Last summer, Decker played the huge local Bunbury Music Festival, doing an acoustic set with her collaborator Sean McGee on guitar, and her Pop ambitions were on full and effective display.

She announced that she’d been recording and a release would be imminent; the Stonewallin’ EP came out in April, two weeks before Decker’s 21st birthday. It was a major step toward her new goals.

“I didn’t want to write Belle Histoire music with my name on it,” Decker says. “When I was in L.A. for The Voice, (contestants) all had publishing deals and they were all Pop singers, but they don’t know how to write. And I was like, ‘I know how to write.’ ”

With her newfound love of straightforward Pop, Decker has some definite ideas about how to go about releasing material and marketing those releases. Although she teased an album at her 2014 Bunbury show, she’s certain the best way to get her music across at this point is through a series of EPs.

“We demoed 55 songs and pulled our favorites from those, released four of them,” Decker says. “Initially, it was going to be a full-length, but I think it’s weird when artists release full-lengths. No reason for it, it’s just weird. So I released the (Stonewallin’) EP, and I got some cool stuff from it. I feel like I’m doing what I’m supposed to be doing.”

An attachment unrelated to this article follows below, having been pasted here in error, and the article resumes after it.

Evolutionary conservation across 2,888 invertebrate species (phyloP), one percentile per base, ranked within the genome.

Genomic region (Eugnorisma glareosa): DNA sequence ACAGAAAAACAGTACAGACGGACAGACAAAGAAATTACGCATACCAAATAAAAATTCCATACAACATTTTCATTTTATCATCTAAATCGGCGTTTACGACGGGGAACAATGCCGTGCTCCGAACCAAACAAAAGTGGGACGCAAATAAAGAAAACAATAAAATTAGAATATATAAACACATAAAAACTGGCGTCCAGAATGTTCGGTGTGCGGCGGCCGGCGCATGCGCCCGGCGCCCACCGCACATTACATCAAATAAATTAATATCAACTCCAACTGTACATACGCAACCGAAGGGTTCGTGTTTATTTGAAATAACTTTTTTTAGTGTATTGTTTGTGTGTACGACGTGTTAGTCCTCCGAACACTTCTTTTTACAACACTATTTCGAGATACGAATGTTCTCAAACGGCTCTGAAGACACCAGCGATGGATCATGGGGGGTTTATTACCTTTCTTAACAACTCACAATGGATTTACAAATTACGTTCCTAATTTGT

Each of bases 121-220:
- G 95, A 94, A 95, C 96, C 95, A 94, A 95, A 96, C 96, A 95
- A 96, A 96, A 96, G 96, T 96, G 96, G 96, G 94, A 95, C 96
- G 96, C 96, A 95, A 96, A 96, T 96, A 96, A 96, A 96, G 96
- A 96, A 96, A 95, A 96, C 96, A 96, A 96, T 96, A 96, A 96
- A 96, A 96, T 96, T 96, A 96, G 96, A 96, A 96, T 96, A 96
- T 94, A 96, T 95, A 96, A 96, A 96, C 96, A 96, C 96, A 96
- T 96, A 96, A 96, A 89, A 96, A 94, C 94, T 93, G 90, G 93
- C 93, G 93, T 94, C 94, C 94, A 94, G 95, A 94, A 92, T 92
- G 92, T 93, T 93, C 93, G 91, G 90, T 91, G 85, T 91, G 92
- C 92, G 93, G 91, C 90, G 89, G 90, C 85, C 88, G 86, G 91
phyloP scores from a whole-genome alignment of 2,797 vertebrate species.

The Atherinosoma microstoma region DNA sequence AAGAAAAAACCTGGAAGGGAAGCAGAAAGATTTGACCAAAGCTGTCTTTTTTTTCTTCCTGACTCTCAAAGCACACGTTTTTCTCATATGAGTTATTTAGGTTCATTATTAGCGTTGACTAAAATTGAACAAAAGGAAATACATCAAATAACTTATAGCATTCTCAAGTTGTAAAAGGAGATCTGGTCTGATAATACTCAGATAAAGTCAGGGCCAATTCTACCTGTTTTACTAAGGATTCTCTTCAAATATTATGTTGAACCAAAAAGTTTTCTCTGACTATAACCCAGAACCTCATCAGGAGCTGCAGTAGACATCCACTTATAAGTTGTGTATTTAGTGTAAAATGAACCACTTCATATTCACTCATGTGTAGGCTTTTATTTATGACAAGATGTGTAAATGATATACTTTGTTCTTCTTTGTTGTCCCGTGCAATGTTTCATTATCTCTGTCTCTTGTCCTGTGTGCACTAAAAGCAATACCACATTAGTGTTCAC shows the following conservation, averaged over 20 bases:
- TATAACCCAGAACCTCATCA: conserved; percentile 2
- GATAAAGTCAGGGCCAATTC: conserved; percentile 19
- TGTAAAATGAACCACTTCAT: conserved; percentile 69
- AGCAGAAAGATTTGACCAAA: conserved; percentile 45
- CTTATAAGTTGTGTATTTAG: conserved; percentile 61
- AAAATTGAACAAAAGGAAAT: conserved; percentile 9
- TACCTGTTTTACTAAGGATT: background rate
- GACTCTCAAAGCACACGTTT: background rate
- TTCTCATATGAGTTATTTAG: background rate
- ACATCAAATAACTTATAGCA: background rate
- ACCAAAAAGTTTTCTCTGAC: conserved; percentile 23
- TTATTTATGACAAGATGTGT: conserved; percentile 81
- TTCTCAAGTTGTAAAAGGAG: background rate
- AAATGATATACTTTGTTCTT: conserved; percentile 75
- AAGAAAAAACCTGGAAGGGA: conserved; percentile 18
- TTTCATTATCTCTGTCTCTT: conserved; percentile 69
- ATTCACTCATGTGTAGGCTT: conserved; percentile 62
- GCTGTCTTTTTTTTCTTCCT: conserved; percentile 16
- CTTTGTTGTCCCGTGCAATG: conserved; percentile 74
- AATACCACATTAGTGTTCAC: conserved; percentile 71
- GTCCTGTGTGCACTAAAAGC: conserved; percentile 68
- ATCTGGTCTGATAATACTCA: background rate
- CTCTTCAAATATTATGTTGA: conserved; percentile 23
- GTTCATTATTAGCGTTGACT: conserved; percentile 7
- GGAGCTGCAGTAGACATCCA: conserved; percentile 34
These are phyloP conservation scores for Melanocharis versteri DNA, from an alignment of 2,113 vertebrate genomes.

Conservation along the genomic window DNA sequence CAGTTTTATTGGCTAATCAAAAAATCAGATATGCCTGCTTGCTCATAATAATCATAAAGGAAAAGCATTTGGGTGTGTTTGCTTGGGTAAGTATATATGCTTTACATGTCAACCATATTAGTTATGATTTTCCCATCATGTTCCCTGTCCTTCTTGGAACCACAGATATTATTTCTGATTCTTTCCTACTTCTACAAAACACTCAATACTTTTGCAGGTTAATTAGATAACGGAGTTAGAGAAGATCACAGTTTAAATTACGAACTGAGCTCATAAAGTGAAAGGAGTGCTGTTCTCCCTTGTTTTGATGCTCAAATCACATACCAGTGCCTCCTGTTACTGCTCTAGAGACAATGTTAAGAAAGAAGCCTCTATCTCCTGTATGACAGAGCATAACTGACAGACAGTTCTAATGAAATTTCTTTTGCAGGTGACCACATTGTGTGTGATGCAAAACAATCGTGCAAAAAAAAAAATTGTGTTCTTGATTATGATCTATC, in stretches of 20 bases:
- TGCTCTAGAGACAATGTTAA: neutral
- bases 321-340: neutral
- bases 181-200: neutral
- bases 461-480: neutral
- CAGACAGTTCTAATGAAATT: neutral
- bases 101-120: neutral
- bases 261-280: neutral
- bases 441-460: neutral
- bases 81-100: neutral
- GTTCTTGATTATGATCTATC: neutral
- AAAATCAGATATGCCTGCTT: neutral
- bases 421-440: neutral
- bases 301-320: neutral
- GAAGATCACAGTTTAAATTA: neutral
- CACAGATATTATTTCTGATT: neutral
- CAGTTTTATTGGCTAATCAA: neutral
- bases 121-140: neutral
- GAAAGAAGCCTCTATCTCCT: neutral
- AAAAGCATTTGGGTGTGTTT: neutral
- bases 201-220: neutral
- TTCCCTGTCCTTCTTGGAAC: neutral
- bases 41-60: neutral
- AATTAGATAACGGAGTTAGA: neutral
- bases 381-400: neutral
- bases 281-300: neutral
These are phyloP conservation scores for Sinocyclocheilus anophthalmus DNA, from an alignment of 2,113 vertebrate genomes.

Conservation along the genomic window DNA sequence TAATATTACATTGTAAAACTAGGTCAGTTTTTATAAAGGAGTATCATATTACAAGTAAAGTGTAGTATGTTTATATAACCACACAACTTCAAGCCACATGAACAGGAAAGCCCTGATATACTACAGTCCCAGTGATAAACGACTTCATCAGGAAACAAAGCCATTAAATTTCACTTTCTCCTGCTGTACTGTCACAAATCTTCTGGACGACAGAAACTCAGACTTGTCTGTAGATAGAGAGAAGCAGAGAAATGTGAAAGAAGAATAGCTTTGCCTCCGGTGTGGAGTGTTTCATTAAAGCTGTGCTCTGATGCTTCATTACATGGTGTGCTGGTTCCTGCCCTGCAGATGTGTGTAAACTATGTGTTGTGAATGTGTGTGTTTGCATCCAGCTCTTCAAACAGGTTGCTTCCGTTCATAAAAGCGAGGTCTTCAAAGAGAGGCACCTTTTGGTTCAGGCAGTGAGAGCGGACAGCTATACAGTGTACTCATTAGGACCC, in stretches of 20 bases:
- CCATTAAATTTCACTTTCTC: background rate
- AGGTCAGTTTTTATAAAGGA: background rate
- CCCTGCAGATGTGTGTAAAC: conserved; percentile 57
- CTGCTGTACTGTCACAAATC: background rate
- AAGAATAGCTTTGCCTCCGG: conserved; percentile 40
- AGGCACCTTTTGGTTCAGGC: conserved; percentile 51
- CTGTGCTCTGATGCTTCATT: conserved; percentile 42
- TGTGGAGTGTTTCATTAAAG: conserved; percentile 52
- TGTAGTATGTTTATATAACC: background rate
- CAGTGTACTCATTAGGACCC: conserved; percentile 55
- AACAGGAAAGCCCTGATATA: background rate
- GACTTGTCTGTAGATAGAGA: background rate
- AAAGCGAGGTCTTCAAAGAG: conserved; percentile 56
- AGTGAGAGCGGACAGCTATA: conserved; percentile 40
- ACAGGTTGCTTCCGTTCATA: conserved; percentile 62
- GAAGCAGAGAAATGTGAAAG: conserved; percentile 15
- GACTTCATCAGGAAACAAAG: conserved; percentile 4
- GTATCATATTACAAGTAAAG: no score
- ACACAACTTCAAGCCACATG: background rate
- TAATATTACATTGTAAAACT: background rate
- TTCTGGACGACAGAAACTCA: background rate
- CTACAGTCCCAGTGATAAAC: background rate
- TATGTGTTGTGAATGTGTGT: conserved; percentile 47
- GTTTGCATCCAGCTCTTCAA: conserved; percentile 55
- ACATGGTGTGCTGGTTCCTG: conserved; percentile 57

Part of Decker’s new approach could be a result of her artist development deal with Brian Penick from the locally based Counter Rhythm Group. In all likelihood, it’s not Penick’s suggestion to record only EPs; it’s that he’s staying out of Decker’s way and supporting her judgment about her own career.

There’s a great shot of Decker on her Facebook page sporting a T-shirt that reads, “Confidence is My Favorite Drug.”